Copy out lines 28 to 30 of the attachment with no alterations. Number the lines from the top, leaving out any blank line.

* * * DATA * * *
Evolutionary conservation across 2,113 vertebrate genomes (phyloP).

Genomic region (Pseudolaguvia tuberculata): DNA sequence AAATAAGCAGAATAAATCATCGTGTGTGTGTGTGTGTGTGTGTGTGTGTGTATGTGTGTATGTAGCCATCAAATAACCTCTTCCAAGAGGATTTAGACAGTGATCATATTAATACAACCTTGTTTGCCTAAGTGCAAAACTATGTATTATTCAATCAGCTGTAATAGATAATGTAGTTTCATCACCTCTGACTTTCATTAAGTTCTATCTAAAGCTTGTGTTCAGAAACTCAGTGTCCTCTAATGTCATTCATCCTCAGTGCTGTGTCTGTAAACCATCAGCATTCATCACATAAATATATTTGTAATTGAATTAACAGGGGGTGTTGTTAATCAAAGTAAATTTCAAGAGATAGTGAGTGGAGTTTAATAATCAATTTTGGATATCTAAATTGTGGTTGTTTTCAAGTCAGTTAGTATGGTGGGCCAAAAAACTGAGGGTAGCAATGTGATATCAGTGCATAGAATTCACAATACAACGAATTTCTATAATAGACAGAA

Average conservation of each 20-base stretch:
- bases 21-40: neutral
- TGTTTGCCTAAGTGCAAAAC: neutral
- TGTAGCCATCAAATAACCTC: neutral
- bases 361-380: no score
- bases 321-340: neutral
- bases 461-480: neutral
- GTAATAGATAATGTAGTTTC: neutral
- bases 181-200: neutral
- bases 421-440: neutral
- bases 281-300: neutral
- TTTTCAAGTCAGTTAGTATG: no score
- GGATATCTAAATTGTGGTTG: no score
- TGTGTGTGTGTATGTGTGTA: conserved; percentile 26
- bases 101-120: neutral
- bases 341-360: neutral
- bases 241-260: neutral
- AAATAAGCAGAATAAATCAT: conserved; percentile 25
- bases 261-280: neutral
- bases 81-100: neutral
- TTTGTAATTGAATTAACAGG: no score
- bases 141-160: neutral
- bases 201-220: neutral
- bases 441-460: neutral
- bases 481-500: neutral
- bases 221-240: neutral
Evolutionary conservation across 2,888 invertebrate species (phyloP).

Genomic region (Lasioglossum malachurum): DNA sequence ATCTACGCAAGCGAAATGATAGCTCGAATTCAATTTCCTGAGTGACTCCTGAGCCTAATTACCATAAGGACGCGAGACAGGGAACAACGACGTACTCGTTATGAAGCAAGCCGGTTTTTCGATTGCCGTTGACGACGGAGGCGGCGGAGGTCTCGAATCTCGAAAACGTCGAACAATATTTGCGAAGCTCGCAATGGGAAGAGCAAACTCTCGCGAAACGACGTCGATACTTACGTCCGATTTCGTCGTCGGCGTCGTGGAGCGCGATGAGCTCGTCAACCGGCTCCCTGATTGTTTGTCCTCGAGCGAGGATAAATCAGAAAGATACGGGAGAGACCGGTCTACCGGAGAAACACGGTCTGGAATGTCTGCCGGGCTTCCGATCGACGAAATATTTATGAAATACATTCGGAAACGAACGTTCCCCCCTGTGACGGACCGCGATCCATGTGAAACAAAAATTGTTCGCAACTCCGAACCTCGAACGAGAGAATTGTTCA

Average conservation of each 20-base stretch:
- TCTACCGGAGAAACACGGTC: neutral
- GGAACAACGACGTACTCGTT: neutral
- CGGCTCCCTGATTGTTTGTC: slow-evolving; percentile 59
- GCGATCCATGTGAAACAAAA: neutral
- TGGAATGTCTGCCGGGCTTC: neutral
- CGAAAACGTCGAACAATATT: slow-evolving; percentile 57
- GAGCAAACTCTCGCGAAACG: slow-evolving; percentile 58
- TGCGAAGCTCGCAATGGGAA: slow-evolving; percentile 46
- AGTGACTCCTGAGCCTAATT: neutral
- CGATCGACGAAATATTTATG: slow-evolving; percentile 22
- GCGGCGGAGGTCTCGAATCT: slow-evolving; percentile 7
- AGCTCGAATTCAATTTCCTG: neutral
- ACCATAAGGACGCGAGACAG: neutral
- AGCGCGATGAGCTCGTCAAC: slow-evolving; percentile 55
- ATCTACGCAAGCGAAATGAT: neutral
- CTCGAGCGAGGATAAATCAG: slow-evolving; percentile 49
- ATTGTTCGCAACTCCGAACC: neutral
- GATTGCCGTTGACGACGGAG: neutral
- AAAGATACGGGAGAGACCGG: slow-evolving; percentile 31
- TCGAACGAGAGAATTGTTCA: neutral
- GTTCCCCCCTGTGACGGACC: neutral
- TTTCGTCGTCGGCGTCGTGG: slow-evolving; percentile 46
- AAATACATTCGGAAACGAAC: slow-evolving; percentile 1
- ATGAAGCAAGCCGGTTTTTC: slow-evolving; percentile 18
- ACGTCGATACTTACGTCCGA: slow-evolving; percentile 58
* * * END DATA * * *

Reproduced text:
- bases 221-240: neutral
Evolutionary conservation across 2,888 invertebrate species (phyloP).

Genomic region (Lasioglossum malachurum): DNA sequence ATCTACGCAAGCGAAATGATAGCTCGAATTCAATTTCCTGAGTGACTCCTGAGCCTAATTACCATAAGGACGCGAGACAGGGAACAACGACGTACTCGTTATGAAGCAAGCCGGTTTTTCGATTGCCGTTGACGACGGAGGCGGCGGAGGTCTCGAATCTCGAAAACGTCGAACAATATTTGCGAAGCTCGCAATGGGAAGAGCAAACTCTCGCGAAACGACGTCGATACTTACGTCCGATTTCGTCGTCGGCGTCGTGGAGCGCGATGAGCTCGTCAACCGGCTCCCTGATTGTTTGTCCTCGAGCGAGGATAAATCAGAAAGATACGGGAGAGACCGGTCTACCGGAGAAACACGGTCTGGAATGTCTGCCGGGCTTCCGATCGACGAAATATTTATGAAATACATTCGGAAACGAACGTTCCCCCCTGTGACGGACCGCGATCCATGTGAAACAAAAATTGTTCGCAACTCCGAACCTCGAACGAGAGAATTGTTCA